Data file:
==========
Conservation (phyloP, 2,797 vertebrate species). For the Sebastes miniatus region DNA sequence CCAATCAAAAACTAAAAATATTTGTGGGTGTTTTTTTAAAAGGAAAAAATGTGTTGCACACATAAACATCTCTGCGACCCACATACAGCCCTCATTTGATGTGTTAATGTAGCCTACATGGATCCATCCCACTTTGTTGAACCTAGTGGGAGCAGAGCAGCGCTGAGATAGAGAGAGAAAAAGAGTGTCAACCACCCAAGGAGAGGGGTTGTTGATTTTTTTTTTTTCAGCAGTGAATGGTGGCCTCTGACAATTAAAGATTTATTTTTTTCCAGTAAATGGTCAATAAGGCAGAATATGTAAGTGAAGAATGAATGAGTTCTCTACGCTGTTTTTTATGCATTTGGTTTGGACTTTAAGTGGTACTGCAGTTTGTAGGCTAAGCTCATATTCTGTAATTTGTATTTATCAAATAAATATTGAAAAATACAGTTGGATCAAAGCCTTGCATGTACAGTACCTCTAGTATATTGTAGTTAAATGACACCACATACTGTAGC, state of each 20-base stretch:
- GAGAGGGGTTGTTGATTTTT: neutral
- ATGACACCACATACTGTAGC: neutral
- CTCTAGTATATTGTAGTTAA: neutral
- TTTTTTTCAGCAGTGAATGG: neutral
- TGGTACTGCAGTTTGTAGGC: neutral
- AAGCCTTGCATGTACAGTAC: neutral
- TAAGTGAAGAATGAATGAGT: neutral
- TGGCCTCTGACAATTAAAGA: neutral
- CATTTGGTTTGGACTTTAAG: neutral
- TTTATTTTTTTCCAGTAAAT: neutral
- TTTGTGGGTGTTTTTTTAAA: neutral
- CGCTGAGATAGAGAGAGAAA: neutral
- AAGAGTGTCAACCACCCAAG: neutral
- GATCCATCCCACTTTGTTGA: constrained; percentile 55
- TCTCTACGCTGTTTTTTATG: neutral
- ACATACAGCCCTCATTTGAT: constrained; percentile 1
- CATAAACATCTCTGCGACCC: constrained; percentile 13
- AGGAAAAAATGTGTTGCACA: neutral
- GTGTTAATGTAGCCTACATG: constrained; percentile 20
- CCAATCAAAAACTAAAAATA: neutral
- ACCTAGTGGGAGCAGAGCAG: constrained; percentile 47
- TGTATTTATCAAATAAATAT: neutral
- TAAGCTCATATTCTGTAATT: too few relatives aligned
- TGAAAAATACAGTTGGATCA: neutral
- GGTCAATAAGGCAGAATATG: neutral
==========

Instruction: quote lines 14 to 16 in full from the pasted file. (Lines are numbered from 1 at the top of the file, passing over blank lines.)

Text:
- AAGAGTGTCAACCACCCAAG: neutral
- GATCCATCCCACTTTGTTGA: constrained; percentile 55
- TCTCTACGCTGTTTTTTATG: neutral